Maddy Storm

Kotodama presents: A Night of Total Psych Alt Rock

Gulliver’s NQ



Live review

Roxy Gillespie reviews the Kotodama mini-psych festival for Louder Than War.

Gullivers is one of the nicer small venues in Manchester. The live venue always feels welcoming and has a clientele usually willing to give the talent on offer plenty of support. The Kotodama event was no exception. Featuring bands from around the country, they had assembled a very interesting line-up indeed.

Hailing from Doncaster, but currently Manchester based, Saintts kicked off the gig in fine style. Heavy, and experimental with the way they meld together tempos and riffs, they never leave the audience any room to become complacent. With Alex Taylor Rave screaming or cajoling the audience with his mix of vocal styles, the set was suitably explosive. Bringing some excellent tracks to the early crowd, such as their single Kai, they showed why they are definitely ones to watch for the future. Ending the set with a chaotic flourish, with drummer Ben Hallet at the front of the stage hollering down the mike and messing with the guitar pedals as bass player Jack Byrne looked on.


The Hungry Ghosts from Birmingham also gave the early crowd great entertainment and plenty to think about. Already the gig showed the exciting diversity in alt-psych rock on the current scene. With his dandy dress sense and southern preacher hand-gestures, Joe Joseph brought a touch of off-beat charm to the stage. The self-proclaimed purveyors of ‘slaughterhouse blues and trash country – music from the other side of the fence’ played a strong set, including a great track, Super King King, from their recent EP Blood Red Bones. Their jaded, dangerous faux-American feel made for a great set.

Tremmors were less flamboyant but still provided some damn fine rock. They provided a short but well-received set, due to not wanting to pile too much onto their new bass player. The sound was heavy, loud and made for a great set. It wasn’t all in-your-face, though. There were some fine blues-based moments that were full of melody. The vocals were especially fine from this South Yorkshire band. With tracks like Devil’s Plaything and finishing track Last Goodbye, the crowd really seemed to enjoy the sounds this band had to offer.

Bonsai from Stoke on Trent showed it must be the night for charismatic singers, with Chris Hough dancing like a dervish, feeling every chord and syllable. There was a more melodic feel to their music than some of the previous bands, but they still had some hard-hitting material like the excellent Copper Coloured Coins. Yesterdays Tomorrow was also great live. In a night for showmen, the guys from Bonsai more than held their own.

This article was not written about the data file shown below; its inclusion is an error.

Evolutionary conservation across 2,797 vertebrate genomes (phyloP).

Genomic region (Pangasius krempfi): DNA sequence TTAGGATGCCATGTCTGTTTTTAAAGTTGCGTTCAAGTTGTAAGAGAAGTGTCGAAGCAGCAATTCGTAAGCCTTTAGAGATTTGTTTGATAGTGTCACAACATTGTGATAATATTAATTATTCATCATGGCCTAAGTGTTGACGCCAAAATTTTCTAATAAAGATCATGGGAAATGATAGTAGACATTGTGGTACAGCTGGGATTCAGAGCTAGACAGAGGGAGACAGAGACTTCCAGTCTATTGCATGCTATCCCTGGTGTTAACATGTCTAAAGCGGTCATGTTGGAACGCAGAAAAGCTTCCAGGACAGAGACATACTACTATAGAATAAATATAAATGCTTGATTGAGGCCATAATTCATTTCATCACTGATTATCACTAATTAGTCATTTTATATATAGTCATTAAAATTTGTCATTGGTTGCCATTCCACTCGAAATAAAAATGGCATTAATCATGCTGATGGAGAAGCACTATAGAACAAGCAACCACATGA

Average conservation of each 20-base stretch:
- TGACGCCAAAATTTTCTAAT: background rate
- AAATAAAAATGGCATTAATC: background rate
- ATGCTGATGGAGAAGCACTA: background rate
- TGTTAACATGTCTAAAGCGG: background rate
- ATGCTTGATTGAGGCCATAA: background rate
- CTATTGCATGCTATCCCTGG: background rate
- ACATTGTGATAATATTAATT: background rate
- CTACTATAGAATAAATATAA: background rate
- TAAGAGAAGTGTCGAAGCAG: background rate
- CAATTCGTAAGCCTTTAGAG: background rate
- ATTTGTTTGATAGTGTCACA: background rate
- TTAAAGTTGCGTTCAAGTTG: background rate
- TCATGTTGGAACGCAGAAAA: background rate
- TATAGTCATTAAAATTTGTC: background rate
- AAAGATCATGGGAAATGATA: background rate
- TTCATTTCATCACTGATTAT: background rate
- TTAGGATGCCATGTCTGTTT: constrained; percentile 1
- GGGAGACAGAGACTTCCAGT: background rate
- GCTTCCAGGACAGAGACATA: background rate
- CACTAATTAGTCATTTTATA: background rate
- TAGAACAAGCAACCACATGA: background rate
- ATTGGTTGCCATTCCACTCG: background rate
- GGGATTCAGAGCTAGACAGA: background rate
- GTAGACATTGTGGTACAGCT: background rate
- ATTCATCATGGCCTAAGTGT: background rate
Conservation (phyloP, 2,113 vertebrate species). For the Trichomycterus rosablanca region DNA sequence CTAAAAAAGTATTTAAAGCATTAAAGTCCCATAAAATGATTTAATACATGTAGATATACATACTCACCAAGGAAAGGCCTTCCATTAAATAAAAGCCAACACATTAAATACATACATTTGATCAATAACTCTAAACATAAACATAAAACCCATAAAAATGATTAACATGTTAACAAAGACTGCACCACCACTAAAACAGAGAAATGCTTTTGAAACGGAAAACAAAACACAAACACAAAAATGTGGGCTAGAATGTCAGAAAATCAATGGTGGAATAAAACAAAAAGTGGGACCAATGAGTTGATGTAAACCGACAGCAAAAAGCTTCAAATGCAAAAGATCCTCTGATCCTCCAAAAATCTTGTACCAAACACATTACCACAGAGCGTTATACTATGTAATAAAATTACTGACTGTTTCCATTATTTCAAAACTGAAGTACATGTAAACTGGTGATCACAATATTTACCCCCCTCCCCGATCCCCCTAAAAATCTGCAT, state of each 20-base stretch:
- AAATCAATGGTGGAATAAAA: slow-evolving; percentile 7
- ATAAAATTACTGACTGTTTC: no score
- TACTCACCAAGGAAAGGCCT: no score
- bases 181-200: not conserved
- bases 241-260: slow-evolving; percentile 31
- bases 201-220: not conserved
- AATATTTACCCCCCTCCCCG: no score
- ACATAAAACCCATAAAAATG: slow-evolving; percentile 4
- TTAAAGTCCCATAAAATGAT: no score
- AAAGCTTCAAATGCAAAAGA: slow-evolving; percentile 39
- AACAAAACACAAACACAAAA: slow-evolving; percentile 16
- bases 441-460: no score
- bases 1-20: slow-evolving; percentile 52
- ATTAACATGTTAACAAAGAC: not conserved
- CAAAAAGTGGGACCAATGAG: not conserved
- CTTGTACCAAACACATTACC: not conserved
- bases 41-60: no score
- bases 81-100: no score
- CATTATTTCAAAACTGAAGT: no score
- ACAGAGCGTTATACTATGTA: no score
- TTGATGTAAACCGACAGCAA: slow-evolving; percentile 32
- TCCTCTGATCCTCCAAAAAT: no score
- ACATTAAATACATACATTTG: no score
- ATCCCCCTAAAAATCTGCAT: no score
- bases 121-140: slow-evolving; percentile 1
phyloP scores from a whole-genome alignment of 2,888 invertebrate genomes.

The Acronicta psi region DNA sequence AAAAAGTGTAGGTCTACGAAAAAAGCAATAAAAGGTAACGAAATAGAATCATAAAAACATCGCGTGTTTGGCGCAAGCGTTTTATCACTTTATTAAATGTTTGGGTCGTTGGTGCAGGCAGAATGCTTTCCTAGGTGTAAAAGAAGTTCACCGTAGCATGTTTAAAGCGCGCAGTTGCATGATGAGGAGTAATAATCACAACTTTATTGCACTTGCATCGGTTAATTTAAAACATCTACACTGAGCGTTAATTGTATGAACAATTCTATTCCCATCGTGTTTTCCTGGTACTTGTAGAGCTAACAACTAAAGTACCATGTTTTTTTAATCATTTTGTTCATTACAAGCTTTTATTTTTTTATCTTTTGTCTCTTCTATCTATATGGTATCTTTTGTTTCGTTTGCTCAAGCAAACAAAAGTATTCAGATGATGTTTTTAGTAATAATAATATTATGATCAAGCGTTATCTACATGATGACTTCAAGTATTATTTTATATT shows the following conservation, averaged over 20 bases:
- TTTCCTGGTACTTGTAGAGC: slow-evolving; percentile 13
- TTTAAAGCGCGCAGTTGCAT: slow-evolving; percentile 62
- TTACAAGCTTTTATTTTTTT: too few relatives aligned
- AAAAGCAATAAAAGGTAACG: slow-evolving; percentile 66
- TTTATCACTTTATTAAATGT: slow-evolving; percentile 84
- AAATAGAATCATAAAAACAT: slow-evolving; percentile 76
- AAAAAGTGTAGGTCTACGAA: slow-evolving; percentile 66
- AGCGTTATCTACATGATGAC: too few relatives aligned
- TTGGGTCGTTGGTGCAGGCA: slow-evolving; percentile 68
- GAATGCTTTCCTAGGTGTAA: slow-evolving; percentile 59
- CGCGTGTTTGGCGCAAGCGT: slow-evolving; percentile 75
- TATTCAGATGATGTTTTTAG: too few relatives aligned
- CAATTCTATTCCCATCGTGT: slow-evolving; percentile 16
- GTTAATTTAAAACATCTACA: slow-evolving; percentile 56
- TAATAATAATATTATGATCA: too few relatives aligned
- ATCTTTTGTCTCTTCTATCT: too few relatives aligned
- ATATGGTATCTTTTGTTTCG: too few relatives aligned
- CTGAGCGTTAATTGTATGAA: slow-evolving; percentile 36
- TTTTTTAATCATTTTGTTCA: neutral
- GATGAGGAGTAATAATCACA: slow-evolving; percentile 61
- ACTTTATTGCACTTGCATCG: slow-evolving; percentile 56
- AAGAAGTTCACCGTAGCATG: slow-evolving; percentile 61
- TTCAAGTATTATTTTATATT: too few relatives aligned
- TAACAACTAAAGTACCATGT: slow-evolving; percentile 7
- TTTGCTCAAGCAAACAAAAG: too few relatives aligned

The psych rock extravaganza that is The Mothers Earth Experiment came dressed for the gig in fabulous florals and flares. With a little glitter to finish the look all that was needed was the music. They did not disappoint. There was a great sixties vibe and a number of genres emerged including some jazz based interludes. The vocals from Mark Roberts and keyboards from James Baker were especially good, although the rest of the band were also something special. They brought some the audience some impressive tracks like Cool Down Mama with its tribal chanting and the best track, the stunning Fortress.

Dusst had come down the road from Liverpool. No dressing up here, just some stunning blues-based guitar music and a mellow vibe. Self-effacing frontman Joe, a change from those who had gone before, let the music do all the work. And what music. No fuss, just superb musicianship all round. Dusst have melded many traditional genres, such as blues, jazz and soul into something special, with more than a hint of psych to pull the whole sound together. It was all special, but Happiness On The Horizon with its stunning guitars was a highlight and Cow was a melancholy delight. A must-catch band.

Headliner Maddy Storm may be small in stature but her voice soars to the stars. Moody and unforgettable, she brought some stunning tracks to a crowd who loved every minute. This was a forceful and gutsy performance that the crowd loved. With a set full of haunting vocal melodies, Maddy had the crowd in the palm of her hand. Water, her next single, featured near to the beginning of the set, while her recent singles To The Sun and Tempest were also highlights, showcasing her incredible vocal range. Maddy was ably backed by her band, a special proposition in their own right, but there was no question of who was the star of the show. The whole thing reeked professionalism and talent. A fitting ending to a stellar evening.


More on the bands:

Maddy Storm – Facebook

The Mothers Earth Experiment – Facebook

Dusst – Facebook

Bonsai – Facebook

Tremmors – Facebook

The Hungry Ghosts – Facebook

Saintts – Facebook

All words by Roxy Gillespie. More writing on Louder Than War can be found at her author’s archive. She Tweets as @RoxyG100

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